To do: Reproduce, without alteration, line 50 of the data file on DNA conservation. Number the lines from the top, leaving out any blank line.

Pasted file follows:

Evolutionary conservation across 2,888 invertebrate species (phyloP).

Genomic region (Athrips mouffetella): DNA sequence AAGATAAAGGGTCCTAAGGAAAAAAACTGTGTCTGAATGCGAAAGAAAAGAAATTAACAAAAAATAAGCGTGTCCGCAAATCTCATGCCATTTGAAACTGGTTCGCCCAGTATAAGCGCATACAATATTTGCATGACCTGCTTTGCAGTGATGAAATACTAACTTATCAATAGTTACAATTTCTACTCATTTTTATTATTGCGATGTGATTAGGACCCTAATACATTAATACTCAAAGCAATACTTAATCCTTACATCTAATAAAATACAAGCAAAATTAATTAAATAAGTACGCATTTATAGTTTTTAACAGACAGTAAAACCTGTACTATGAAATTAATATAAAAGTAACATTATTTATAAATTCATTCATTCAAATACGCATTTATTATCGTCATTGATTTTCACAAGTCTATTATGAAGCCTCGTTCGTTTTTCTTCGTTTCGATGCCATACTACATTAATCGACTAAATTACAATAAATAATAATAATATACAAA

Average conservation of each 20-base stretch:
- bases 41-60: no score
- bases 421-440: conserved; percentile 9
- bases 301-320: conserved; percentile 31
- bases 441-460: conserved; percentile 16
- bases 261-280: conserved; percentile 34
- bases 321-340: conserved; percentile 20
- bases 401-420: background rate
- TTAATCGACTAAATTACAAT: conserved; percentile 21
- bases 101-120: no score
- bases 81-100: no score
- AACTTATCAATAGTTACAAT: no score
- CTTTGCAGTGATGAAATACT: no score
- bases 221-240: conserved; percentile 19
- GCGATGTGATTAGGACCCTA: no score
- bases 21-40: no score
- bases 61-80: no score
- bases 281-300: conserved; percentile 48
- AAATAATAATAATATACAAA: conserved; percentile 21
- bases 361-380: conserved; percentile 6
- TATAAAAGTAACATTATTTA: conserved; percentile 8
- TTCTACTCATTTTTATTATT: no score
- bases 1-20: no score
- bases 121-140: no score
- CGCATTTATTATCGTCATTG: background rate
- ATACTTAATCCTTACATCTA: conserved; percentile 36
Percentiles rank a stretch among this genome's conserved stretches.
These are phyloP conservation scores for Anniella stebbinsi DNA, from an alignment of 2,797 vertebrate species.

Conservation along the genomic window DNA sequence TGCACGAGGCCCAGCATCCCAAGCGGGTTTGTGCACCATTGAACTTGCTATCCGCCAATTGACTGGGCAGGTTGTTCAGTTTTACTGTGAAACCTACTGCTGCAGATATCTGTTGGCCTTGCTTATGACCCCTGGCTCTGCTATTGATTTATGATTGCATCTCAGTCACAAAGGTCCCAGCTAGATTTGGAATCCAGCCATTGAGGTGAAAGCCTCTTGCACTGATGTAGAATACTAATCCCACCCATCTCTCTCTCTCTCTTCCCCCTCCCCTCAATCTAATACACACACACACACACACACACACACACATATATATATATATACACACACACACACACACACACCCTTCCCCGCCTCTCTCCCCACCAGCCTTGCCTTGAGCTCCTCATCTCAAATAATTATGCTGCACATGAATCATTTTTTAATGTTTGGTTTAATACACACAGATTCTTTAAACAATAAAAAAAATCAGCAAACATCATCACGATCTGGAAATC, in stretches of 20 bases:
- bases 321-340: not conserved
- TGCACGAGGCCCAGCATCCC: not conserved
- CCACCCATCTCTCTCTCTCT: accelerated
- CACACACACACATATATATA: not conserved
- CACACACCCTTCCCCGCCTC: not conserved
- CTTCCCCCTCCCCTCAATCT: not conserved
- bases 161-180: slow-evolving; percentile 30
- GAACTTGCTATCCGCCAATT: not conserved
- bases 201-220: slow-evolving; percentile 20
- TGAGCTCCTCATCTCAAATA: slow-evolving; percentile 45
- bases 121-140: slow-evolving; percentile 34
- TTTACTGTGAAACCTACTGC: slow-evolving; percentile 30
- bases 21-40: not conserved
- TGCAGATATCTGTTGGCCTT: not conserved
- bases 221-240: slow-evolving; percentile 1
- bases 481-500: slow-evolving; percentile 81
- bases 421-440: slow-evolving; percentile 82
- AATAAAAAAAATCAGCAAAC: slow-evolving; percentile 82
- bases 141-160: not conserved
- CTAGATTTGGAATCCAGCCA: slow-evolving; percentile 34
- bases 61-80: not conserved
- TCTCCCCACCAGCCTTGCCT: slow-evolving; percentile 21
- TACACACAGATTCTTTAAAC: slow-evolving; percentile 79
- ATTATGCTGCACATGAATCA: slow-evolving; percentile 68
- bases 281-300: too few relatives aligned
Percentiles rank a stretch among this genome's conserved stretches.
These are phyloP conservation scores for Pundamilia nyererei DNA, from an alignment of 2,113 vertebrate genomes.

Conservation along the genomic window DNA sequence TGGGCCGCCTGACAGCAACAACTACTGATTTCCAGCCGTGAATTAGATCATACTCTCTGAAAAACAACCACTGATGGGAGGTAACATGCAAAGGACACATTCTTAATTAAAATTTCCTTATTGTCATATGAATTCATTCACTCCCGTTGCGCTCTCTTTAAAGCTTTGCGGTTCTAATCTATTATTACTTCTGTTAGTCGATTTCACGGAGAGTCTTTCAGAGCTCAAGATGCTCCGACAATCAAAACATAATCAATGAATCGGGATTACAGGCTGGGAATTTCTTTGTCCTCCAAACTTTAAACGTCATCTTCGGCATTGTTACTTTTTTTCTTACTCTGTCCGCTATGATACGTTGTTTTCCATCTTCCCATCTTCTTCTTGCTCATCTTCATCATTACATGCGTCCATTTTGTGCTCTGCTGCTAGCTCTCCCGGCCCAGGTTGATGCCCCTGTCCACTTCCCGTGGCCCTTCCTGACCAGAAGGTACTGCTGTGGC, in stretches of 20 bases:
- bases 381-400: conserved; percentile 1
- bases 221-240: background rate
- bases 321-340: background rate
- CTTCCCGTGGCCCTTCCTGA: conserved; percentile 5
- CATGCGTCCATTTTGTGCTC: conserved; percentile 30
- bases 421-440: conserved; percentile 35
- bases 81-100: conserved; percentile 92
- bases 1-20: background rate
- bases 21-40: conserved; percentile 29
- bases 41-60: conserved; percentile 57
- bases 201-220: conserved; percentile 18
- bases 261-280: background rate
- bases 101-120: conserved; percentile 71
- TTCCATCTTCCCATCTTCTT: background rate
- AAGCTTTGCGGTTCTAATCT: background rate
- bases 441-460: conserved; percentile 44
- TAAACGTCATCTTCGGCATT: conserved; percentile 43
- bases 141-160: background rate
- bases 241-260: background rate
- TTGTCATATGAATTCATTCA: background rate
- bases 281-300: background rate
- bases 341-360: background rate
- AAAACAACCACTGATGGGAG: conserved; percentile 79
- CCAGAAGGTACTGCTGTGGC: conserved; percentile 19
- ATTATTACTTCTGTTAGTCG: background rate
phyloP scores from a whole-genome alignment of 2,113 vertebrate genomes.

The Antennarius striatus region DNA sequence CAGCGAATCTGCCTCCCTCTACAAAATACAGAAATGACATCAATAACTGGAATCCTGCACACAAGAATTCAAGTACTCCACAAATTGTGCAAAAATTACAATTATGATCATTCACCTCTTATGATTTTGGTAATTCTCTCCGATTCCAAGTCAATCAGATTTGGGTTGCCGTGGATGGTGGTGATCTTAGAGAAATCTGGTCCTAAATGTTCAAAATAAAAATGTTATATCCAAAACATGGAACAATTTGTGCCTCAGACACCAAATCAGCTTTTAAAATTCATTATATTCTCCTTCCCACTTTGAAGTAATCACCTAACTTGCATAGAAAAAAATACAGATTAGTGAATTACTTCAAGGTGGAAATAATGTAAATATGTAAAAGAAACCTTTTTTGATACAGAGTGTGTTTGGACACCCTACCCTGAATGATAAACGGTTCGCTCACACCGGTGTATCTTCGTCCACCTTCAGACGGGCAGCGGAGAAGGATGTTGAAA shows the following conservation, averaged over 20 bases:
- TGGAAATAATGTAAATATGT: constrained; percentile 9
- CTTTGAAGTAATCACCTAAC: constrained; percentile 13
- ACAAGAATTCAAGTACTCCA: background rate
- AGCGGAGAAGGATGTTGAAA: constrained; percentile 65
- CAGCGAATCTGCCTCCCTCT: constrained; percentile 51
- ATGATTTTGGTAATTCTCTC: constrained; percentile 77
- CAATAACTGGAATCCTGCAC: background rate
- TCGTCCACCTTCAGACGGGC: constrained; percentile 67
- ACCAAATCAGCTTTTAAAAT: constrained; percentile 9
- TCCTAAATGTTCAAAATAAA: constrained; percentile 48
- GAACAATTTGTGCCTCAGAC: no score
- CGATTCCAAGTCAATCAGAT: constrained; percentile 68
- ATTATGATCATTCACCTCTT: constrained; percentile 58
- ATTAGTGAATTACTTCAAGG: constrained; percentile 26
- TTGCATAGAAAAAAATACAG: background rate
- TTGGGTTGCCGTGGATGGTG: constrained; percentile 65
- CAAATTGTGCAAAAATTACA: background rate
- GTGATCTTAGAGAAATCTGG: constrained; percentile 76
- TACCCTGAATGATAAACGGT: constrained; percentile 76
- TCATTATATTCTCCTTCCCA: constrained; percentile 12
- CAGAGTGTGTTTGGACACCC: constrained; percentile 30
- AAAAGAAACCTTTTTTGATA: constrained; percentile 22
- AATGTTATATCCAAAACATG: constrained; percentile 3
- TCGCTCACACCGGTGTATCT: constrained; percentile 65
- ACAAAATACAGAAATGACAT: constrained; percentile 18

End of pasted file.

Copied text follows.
- bases 141-160: not conserved